Last June, I came across an article by John Haltiwanger in which he explained why optimists are always late. While articles such as his do help understand how people—ourselves or others—think and function, the way Haltiwanger went about excusing lateness as a natural consequence of a virtue didn’t jive well with me. I felt that instead of building on the strength of optimism to become an ever better person, he was encouraging laxity with regards to developing the virtue of timeliness.
This article seems to be part of a broader, growing trend of “accept me as I am”. This trend is, in itself, a great one, the benefits of which includes detaching ourselves from judgement, divesting ourselves from prejudices, and making the effort to know people for who they are. The spirit created in a community where all individuals evince such an attitude is a loving and warm one, indeed.
However, we shouldn’t use this trend as an excuse to not work on improving ourselves. For example, while no body type should be shamed, certain body types are known to be correlated with major health issues. Everyone should believe in “I’m 5’6’’ and a size 20 and I’m beautiful” but it shouldn’t be confused with “I’m 5’6’’ and a size 20 and I’m beautiful and I don’t need to change.” The former is true; the latter one isn’t, and is often used as an excuse for a second piece of pie.
At the level of the community, using this trend as an excuse to do whatever one wants is related to the crumbling of societal rules that keep us functioning as a group. If society is a sort of machine, there are certain rules that need to guide its functioning. If everyone decides to run by their own clock, how well would society function? Can you imagine the state of public transportation? And I’m sure no one would like to think of all the medical staff in their local emergency room all being late for their shift.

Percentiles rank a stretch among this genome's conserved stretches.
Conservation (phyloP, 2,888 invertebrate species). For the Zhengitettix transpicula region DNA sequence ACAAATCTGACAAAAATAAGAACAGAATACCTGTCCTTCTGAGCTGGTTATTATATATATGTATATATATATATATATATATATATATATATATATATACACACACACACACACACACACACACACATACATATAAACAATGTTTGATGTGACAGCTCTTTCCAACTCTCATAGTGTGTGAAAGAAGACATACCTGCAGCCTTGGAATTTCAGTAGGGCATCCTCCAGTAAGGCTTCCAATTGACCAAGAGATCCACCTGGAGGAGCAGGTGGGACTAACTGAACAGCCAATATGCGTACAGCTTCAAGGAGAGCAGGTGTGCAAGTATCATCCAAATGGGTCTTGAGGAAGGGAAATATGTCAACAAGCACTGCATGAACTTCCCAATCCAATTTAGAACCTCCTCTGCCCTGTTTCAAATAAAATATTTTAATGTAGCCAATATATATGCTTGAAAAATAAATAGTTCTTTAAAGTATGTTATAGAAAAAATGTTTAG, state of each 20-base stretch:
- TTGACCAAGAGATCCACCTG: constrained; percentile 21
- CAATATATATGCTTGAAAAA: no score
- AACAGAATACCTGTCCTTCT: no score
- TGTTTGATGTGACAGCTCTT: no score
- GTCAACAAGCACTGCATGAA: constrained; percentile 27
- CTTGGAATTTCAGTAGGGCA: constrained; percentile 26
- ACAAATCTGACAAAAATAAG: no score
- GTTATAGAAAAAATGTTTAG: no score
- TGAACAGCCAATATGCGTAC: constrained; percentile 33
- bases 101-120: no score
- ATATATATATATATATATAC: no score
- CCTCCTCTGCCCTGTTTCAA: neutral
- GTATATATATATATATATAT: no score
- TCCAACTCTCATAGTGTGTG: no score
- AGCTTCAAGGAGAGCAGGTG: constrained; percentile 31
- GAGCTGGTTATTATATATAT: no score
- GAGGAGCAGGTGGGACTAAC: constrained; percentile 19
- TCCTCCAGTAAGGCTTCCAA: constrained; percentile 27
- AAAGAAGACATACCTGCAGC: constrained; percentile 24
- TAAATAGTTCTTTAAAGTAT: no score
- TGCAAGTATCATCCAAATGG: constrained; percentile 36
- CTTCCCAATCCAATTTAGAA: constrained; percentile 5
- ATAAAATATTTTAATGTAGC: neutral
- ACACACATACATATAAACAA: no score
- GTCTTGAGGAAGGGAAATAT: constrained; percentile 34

We have to accept people as they are, indeed. There is no question about this. However, we cannot do so at the expense of our communities. When everyone within a community runs by a clock that is ten minutes late, then technically, they are all on time. Haltiwanger says that everyone runs late in Spain; but this means that everyone therefore arrives at the same time, that there is a common understanding which allows for the community to function. That’s why it works. Going to Spain and expecting them to act like an American will not work, just like living in America and acting like a Spaniard will not work.
I often feel like, under the guise of “accept me as I am”, we are slipping into mediocrity. It’s great to have optimists living amongst us; but this strength should not come at the cost of being dependable and trustworthy. If I can’t trust an optimist to be on time, then why would I trust an optimist about anything—even about being an optimist?
Arguments like these create a dichotomy between the individual and not the community; they put us in a position of choosing between individual rights or the community’s well-being. This is a false choice that creates injustice—why can the optimist be consistently late and not everyone else?
So the question isn’t “accept me as I am and let me do what I want” but rather “accept me as I am while I accept you as you are and we figure out how to make it work.” I would like to suggest that the core of the issue is that a chronically broken promise to be somewhere at a certain time does not create a strong foundation for a healthy relationship, which in turn affects the well-being of the community. But what if instead, the chronically late person makes a consistent effort to be on time and the on-time person made a consistent effort to be understanding when old habits resurface?